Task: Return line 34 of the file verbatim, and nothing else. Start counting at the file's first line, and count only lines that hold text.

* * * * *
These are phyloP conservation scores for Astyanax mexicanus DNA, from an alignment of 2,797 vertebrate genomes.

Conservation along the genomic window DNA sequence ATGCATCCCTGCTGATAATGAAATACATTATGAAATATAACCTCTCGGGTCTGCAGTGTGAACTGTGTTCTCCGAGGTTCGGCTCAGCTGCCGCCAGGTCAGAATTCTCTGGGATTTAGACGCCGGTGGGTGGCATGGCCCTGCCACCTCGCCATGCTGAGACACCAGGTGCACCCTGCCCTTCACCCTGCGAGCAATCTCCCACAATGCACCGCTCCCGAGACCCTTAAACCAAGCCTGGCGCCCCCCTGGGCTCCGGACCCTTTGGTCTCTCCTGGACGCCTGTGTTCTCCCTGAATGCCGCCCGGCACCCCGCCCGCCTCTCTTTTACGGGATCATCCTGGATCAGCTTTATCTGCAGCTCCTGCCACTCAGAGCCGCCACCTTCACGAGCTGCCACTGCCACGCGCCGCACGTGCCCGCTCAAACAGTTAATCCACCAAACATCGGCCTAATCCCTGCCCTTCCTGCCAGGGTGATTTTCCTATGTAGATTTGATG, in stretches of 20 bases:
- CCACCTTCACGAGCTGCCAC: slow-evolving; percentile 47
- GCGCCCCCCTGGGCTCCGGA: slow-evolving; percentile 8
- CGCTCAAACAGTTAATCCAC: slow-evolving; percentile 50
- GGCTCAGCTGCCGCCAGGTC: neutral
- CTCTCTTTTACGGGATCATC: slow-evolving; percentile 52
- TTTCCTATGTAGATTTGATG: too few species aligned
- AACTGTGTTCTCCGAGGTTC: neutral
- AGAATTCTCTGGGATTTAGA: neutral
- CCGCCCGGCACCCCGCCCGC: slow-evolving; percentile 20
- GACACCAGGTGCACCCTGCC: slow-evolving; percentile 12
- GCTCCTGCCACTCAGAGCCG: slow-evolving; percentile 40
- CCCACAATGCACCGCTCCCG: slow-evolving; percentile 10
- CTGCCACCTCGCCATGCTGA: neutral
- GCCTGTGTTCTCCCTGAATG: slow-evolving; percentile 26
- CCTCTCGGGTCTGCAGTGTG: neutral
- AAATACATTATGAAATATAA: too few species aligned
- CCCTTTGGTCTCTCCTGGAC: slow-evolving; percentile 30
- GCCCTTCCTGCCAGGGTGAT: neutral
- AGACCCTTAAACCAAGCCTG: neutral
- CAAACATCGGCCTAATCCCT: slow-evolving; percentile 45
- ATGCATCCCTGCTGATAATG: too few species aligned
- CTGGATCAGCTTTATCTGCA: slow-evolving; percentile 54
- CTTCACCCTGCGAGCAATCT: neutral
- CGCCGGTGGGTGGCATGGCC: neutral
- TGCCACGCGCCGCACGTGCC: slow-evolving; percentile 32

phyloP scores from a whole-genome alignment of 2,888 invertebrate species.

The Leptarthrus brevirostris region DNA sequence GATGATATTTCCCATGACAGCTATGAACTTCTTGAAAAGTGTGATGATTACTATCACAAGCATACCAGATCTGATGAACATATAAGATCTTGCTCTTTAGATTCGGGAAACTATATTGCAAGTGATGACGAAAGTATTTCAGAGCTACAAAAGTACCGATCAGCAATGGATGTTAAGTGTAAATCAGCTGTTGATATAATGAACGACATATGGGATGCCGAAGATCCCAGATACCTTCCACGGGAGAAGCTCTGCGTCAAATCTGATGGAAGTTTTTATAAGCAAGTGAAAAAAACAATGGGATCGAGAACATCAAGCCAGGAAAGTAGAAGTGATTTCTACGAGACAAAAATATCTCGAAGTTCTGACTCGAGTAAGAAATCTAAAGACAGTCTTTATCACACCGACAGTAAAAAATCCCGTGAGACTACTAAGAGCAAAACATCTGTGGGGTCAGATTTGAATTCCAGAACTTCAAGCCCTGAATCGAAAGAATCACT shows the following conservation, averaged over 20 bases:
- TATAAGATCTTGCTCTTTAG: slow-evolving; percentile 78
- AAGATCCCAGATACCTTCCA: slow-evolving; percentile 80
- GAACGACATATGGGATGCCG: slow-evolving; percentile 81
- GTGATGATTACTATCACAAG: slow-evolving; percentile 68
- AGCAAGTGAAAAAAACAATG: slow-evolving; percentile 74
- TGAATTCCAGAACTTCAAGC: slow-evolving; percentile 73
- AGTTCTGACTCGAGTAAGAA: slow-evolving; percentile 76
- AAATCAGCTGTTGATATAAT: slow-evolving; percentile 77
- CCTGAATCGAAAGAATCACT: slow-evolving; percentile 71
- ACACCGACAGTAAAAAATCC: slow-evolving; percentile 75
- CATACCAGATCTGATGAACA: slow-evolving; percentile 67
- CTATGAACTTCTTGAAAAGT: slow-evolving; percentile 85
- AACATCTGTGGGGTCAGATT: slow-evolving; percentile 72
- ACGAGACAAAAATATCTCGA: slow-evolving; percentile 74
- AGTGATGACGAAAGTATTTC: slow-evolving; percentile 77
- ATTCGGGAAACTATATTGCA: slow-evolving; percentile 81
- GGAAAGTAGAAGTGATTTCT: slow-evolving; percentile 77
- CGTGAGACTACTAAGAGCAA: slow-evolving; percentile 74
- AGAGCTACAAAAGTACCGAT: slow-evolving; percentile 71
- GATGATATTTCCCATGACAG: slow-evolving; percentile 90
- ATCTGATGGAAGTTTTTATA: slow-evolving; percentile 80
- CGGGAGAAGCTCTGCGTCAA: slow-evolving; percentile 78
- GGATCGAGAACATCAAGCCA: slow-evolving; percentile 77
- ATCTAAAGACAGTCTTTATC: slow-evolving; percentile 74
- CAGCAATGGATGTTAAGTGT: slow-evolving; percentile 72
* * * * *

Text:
- AGCAAGTGAAAAAAACAATG: slow-evolving; percentile 74